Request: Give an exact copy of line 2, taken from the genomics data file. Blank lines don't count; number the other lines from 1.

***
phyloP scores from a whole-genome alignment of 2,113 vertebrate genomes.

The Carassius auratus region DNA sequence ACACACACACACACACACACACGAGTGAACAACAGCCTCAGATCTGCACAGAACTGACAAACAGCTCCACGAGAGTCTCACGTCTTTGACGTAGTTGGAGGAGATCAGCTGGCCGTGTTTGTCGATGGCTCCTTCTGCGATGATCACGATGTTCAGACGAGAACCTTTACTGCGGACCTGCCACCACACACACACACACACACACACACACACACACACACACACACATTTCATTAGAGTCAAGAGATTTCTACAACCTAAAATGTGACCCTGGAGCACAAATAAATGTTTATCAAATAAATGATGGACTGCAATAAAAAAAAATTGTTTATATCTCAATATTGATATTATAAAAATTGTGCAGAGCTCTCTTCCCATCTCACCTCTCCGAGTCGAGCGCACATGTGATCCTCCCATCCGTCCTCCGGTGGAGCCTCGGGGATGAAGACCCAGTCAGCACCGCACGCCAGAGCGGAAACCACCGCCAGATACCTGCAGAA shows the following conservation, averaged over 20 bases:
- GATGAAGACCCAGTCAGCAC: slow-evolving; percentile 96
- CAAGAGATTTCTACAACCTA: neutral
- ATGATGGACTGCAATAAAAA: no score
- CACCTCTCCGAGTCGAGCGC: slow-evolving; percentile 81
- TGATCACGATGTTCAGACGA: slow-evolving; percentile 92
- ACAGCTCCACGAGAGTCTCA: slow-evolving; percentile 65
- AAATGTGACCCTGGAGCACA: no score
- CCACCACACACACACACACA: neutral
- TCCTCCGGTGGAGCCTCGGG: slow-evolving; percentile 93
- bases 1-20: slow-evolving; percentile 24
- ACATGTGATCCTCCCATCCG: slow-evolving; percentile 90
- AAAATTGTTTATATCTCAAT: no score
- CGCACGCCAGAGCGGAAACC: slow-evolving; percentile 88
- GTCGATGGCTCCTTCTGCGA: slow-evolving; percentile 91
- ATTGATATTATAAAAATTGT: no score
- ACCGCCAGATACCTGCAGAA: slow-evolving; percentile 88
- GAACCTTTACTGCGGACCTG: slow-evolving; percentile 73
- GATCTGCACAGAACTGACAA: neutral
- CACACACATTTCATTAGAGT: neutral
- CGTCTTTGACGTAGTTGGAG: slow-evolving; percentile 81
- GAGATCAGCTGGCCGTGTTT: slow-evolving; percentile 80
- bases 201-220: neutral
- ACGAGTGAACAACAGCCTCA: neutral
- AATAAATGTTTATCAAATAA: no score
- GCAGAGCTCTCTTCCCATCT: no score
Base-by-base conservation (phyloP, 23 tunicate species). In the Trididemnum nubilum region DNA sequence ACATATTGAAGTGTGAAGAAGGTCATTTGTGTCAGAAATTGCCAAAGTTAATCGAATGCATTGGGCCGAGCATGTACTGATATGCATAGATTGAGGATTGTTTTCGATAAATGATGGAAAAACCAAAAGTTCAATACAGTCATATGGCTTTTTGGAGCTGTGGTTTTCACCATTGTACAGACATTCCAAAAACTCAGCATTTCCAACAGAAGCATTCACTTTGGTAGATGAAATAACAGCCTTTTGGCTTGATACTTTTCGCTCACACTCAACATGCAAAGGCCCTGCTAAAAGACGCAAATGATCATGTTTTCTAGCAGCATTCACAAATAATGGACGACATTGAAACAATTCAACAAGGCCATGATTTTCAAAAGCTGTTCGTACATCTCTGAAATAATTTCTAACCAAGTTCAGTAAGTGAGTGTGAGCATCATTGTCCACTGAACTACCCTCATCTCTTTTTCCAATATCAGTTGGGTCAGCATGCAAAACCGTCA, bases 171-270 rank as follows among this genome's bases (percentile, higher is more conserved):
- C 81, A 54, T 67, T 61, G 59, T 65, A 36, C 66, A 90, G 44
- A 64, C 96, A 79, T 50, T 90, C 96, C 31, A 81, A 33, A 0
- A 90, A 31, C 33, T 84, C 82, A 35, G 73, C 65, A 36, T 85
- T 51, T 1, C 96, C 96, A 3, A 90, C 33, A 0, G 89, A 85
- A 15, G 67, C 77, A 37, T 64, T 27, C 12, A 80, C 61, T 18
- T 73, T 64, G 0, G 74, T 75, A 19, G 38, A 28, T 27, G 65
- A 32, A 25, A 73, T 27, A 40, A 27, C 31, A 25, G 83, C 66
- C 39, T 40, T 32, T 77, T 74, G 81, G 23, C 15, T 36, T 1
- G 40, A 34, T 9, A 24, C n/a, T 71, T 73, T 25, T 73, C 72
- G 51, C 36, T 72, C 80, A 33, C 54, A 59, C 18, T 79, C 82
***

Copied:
The Carassius auratus region DNA sequence ACACACACACACACACACACACGAGTGAACAACAGCCTCAGATCTGCACAGAACTGACAAACAGCTCCACGAGAGTCTCACGTCTTTGACGTAGTTGGAGGAGATCAGCTGGCCGTGTTTGTCGATGGCTCCTTCTGCGATGATCACGATGTTCAGACGAGAACCTTTACTGCGGACCTGCCACCACACACACACACACACACACACACACACACACACACACACACATTTCATTAGAGTCAAGAGATTTCTACAACCTAAAATGTGACCCTGGAGCACAAATAAATGTTTATCAAATAAATGATGGACTGCAATAAAAAAAAATTGTTTATATCTCAATATTGATATTATAAAAATTGTGCAGAGCTCTCTTCCCATCTCACCTCTCCGAGTCGAGCGCACATGTGATCCTCCCATCCGTCCTCCGGTGGAGCCTCGGGGATGAAGACCCAGTCAGCACCGCACGCCAGAGCGGAAACCACCGCCAGATACCTGCAGAA shows the following conservation, averaged over 20 bases: